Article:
Faculty and Students Sound Off on University Hospital
Although the prospect of a university hospital at UB has often been raised in light of recent medical school woes, the economic hardships of university hospitals in the SUNY system and nationwide have pushed the idea to the background.
In their review of UB's graduate medical student residency program, the Accreditation Council for Graduate Medical Education cited among other concerns a lack of an overall administrative plan, along with overworked residents completing an insufficient amount of research. A common explanation for many of the problems raised in talks with the medical school's administration was the lack of a university hospital. A consideration of such hospitals at other SUNY schools, however, offers few hopes for UB's program.
University hospitals at SUNY Albany and Stonybrook, schools similar to UB in size and academic stature, are both losing money. With the high costs of building and maintaining a hospital, the question for many is whether the addition of a hospital on campus would be a profitable endeavor.
According to Michael Bernardino, vice president of health affairs and dean of the School of Medicine and Biomedical Sciences, the cost of a 250- to 300-bed hospital could cost upwards of $350 million.
Pierre Aoukar, a third-year medical student at UB, believes the money would be well spent.
"If you could attract the right kind of people to the university, there is no way it would lose money," Aoukar said. "In fact, good research will increase money to the university by winning grants. You just have to give them an offer they can't refuse. It's an opportunity cost the university has to be willing to take."
Stonybrook, with a combined graduate and undergraduate population of close to 20,000 students, built its hospital in 1980. Bruce Schroffel, executive director and CEO of the University Hospital at Stonybrook, said part of the reason for the hospital's continual yearly deficit is the difficulty of operating a large-scale hospital within the limits of a SUNY school's resources.
"It's a four-million-dollar [per year] operation," said Schroffel, adding that the hospital manages over 4,000 workers.
Schroffel said things have started to turn around since his inception as the hospital's CEO in March 2001.
"We are doing very well. We are growing at the rate we want to grow," said Schroffel, "[however], we are projected to lose money this year."
With the numerous hospitals already in Buffalo, a probable lack of need has been a deciding factor in the debate over construction of a UB hospital.
"Why build a hospital when we already have too many beds in Western New York today?" said Bernardino. UB has decided "no to a hospital," citing lack of usefulness as a main reason, he said.
"Training is becoming more outpatient oriented. Hospitals are and will continue to be important, but less so with each year," said Bernardino.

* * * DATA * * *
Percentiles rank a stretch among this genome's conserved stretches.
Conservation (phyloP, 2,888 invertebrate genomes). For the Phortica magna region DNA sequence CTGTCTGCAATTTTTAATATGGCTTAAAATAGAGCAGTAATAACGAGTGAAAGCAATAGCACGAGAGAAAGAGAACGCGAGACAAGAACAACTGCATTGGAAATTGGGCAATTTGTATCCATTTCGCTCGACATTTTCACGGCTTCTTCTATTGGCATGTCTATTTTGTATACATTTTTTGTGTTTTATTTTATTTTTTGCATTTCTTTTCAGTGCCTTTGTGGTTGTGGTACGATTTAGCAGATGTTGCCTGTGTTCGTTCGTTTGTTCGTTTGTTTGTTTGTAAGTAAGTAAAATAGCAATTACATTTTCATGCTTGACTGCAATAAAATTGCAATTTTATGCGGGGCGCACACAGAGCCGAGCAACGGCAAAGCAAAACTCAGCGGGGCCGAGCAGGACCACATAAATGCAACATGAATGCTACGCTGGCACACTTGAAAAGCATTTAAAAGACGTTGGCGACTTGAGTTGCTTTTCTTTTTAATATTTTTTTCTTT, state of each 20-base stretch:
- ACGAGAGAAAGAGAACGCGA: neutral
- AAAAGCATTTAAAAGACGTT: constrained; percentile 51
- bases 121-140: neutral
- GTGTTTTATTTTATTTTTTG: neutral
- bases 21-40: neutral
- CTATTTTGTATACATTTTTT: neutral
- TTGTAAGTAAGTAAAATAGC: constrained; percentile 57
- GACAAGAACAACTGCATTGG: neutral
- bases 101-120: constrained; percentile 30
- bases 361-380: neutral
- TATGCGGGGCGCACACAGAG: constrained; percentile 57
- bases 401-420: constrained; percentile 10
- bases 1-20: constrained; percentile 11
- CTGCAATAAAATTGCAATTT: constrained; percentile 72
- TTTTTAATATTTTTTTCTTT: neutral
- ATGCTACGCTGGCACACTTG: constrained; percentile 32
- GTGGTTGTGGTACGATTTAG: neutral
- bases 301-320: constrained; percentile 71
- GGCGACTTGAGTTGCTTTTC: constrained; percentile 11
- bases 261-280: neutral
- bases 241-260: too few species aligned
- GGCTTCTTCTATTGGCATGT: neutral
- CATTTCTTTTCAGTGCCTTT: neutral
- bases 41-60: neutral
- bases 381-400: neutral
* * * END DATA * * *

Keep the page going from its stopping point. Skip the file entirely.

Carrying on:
The Buffalo region already houses numerous hospitals including Erie County Medical Center, Children's Hospital, Buffalo General Hospital and Millard Fillmore Suburban Hospital.
"My overall opinion regarding a university hospital is that we do not need one here," said Linda Cuomo, a fourth-year UB medical student. "Although it would be more convenient and the teaching would be more consistent if we were all at one hospital, I think we would lose many important aspects of medical training in Buffalo.
"For example, treating patients at BGH (Buffalo General Hospital) versus ECMC (Erie County Medical Center) is a completely different experience, yet one would not sacrifice one hospital for another. These experiences are what shape us as student physicians and provide us with the background to excel in the future," said Cuomo.
Bernardino believes there would be both benefits and drawbacks if plans for a university hospital were to come to fruition. "A single 'in patient' locus for most, not all, adult faculty would go a long way in building a true faculty culture. But it would have less effect on student education or training," he said.
Aoukar disagreed, emphasizing the educational and practical benefits of a university hospital for students.
"To medical students, the university hospital is an invaluable resource, providing opportunities for willing students to pursue research of interest to them and to participate in exciting projects," said Aoukar. "As a medical student, I would like to believe I am learning the latest theories and findings of a new disease, or the latest treatments for a certain illness."
Aukor added, "a university hospital can serve as a hub of knowledge for the surrounding hospitals, so that the latest treatments and medicines are available to those who have no other options."